PHP Script for RSS auto-discovery and OPML file generation

Sun 07 Mar 2010

Hey All,

I recently got a reasonable size list of blog URLs. What I wanted was to import all these into a feed reader (via OPML). There seemed to be a lack of conversion scripts for batch URL->find RSS link->feed reader import file (I may be wrong, please let me know if I am :), so I made one in PHP. I guess this is like an automatic-blogroller. I have just used this as a command line script, I’m not recommending you use this in ‘the wild’ as one might say, I have made little concession to security as I had a trusted list of URLs.

There are basically three steps to this

  1. Take an input file of newline seperated URLs, in my case blogs.
  2. Find (auto-discover) associated RSS feed of each blog URL
  3. Output an OPML file that you can use to import into a feed reader What it does:
  • Takes a well formed list of newline separated URLs of blogs and turns it into an OPML
  • If the URL source doesn’t contain a <link> to an RSS feed in the head it doesn’t add it to the OPML
  • Detects the <title> and adds that to the OPML text field, or uses the URL if <title> isn’t present What it doesn’t:

  • Check the RSS feed is validated XML
  • Any other checking really :)
  • Come with any sort of warranty/guarantee Some of the key functions are from Keith Devens work. Thanks. Without any further ado, here is the script:
 * @author @skinofstars Kevin Carmody
 * GPLv3 -
 * this is really a command line app with no flags
 * for turning a bunch ofurls into an OPML file
 * 1.takes input file of newline seperated urls, normally blogs
 * 2.finds (autodiscovery) associated rss of each url
 * 3.outputs an OPML file for you to use in a feed reader

// file config

$inputFile = "/path/to/URLlist.txt";
$outputFile = "/path/to/blogroll.opml";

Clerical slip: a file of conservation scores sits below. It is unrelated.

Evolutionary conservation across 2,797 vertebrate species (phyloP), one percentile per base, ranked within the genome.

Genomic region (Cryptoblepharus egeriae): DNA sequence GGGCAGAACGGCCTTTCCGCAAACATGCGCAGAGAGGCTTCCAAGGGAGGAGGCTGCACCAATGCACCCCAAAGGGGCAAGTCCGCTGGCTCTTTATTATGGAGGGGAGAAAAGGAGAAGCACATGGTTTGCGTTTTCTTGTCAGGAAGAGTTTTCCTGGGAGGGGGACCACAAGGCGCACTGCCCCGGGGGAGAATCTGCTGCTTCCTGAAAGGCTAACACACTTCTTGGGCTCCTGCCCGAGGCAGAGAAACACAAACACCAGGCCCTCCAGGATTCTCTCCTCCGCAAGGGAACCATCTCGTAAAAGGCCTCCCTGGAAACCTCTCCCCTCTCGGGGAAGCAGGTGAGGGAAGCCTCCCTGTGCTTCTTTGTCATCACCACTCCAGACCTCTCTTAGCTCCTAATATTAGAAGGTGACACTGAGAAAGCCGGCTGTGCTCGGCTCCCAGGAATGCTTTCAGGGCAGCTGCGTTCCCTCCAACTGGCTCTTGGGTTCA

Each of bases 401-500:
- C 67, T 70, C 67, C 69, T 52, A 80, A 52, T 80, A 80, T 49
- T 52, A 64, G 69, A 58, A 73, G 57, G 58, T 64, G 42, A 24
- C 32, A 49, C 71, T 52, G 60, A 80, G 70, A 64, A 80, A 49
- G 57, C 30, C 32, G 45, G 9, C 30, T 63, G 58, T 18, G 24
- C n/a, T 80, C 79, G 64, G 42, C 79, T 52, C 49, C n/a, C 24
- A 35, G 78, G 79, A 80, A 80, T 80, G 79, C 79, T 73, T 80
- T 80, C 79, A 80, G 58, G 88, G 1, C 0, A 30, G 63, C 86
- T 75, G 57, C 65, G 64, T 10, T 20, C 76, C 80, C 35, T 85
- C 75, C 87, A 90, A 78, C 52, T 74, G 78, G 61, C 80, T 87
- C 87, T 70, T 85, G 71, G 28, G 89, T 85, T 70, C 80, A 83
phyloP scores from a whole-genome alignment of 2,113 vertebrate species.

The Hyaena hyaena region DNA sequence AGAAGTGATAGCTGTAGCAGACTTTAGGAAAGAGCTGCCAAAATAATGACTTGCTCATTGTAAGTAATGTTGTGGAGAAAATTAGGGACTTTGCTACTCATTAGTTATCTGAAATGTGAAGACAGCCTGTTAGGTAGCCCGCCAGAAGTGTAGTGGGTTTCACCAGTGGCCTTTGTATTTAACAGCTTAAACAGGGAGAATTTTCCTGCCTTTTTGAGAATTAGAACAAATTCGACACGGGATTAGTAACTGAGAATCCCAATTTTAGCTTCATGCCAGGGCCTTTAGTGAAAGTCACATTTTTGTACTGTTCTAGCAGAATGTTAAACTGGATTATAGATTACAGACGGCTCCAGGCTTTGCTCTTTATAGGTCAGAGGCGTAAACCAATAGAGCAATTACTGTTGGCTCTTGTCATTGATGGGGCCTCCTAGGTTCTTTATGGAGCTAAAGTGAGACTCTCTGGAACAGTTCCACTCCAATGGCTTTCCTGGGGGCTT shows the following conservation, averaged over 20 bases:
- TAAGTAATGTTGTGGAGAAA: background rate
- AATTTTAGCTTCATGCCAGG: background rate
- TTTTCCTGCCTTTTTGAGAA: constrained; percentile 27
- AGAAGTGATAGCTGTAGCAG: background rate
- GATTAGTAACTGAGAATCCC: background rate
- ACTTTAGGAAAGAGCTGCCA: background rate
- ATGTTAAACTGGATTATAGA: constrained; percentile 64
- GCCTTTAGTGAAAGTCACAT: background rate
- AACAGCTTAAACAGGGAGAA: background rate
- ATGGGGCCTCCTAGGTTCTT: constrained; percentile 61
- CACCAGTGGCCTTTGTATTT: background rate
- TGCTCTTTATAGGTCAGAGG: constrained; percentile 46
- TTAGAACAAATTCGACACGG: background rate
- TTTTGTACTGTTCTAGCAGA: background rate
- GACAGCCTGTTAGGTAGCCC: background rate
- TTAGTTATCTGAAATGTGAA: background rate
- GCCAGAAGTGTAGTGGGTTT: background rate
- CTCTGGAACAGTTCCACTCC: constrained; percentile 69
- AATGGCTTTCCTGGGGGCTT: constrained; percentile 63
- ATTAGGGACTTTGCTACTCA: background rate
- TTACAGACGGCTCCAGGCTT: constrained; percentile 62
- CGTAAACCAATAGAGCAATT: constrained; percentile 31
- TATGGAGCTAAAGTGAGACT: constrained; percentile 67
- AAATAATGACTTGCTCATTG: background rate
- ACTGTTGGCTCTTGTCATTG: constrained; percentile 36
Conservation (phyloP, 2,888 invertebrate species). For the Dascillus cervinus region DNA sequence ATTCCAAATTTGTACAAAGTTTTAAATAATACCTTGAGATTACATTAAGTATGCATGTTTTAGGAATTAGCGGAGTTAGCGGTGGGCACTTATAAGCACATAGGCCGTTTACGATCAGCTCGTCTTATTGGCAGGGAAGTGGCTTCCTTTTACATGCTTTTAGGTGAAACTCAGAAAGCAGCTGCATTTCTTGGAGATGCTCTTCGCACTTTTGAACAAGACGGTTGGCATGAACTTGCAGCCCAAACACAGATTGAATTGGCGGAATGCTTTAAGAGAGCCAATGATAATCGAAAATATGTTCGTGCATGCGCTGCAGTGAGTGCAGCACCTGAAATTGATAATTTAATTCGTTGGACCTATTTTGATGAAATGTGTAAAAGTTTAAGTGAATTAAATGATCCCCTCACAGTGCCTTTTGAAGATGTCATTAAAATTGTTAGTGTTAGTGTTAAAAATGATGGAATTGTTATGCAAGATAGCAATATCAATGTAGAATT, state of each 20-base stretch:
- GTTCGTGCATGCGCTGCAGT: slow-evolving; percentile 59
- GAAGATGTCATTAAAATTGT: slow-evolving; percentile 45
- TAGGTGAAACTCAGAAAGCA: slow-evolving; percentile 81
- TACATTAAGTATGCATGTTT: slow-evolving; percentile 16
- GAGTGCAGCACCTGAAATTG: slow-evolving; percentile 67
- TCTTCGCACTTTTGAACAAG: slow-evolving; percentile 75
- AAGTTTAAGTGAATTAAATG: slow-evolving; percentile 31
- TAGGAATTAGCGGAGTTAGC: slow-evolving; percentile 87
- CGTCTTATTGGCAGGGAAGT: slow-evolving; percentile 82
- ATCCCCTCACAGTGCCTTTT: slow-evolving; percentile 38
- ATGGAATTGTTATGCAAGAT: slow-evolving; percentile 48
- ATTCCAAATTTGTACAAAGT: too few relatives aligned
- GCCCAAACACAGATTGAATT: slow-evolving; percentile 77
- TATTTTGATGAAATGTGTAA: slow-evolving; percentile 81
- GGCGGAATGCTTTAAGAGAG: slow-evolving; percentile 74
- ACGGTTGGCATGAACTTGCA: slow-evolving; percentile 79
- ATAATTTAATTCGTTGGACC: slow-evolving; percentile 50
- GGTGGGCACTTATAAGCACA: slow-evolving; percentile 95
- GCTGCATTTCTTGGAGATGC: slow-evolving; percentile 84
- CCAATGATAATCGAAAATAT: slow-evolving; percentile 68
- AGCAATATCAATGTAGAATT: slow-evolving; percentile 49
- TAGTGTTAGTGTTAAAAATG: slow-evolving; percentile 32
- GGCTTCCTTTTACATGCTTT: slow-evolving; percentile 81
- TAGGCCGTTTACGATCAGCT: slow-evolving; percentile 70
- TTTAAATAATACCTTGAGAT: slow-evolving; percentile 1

// OPML config

$opmlTitle = "Some Select Blogs";
$opmlOwnerName = "Kevin Carmody";
$opmlOwnerEmail = "";

/** no need to edit after this :) **/
$inHandle = @fopen($inputFile, "r");//read-only

$outHandle = @fopen($outputFile, "a");//append

if ($inHandle &amp;&amp; $outHandle) {
	$headerOut = opmlHeader($opmlTitle,$opmlOwnerName,$opmlOwnerEmail);

	while (!feof($inHandle)) {
		$buffer = fgets($inHandle, 4096);
		$source = getFile($buffer);
		$rssURL = getRSSLocation($source, $buffer);
		$rssTitle = htmlentities(getTitleAlt($source));
				$entryOut = opmlEntry($rssURL,$rssTitle);
			} else {
				$entryOut = opmlEntry($rssURL,$rssURL);
			//echo ".";//uncomment to print a dot to screen on each success, nice for seeing progress

		} else {
			echo "Fail on: ".$buffer;
	$footerOut = opmlFooter();

} else {
		echo 'not got a handle on input file: '.$inputFile."\n";
		echo 'not got a got handle on output file: '.$outputFile."\n";

echo "\nAll done :)\n";

 * basic opml header
 * @param string $opmlTitle
 * @param string $opmlOwnerName
 * @param string $opmlOwnerEmail
 * @return string
function opmlHeader($opmlTitle,$opmlOwnerName,$opmlOwnerEmail){
	$oheader = "&lt;?xml version=\"1.0\" encoding=\"ISO-8859-1\"?&gt;\n"
	."&lt;opml version=\"1.1\"&gt;\n"
	."	&lt;head&gt;\n"
	."		&lt;title&gt;".$opmlTitle."&lt;/title&gt;\n"
	."		&lt;dateCreated&gt;".date("r")."&lt;/dateCreated&gt;\n"
	."		&lt;ownerName&gt;".$opmlOwnerName."&lt;/ownerName&gt;\n"
	."		&lt;ownerEmail&gt;".$opmlOwnerEmail."&lt;/ownerEmail&gt;\n"
	."		&lt;/head&gt;\n"
	."	&lt;body&gt;\n";
	return $oheader;

 * just returns a test footer
 * @return string
function opmlFooter(){
	$ofooter = "  &lt;/body&gt;\n"
	return $ofooter;

 * creates an XML entry for the OPML file
 * @param string $feedURL
 * @param string $feedTitle
 * @return string
function opmlEntry($feedURL,$feedTitle){
	$outline = "    &lt;outline text=\"".$feedTitle."\" type=\"rss\" xmlUrl=\"".$feedURL."\"/&gt;\n";
	return $outline;

 * returns the page title extracted from source
 * @param string $html
 * @return string
function getTitleAlt($html) {
	if (preg_match('/&lt;title&gt;(.*?)&lt;\/title&gt;/is',$html,$found)) {
		$title = $found[1];
		return $title;
	} else {

 * public domain
function getFile($location){
	$ch = curl_init($location);
	curl_setopt($ch, CURLOPT_FOLLOWLOCATION, 1);
	curl_setopt($ch, CURLOPT_HTTPHEADER, array('Connection: close'));
	curl_setopt($ch, CURLOPT_RETURNTRANSFER, 1);
	curl_setopt($ch, CURLOPT_TIMEOUT, 15);
	$response = curl_exec($ch);
	return $response;

 * public domain
function getRSSLocation($html, $location){
	if(!$html or !$location){
		return false;
		#search through the HTML, save all &lt;link&gt; tags

		# and store each link's attributes in an associative array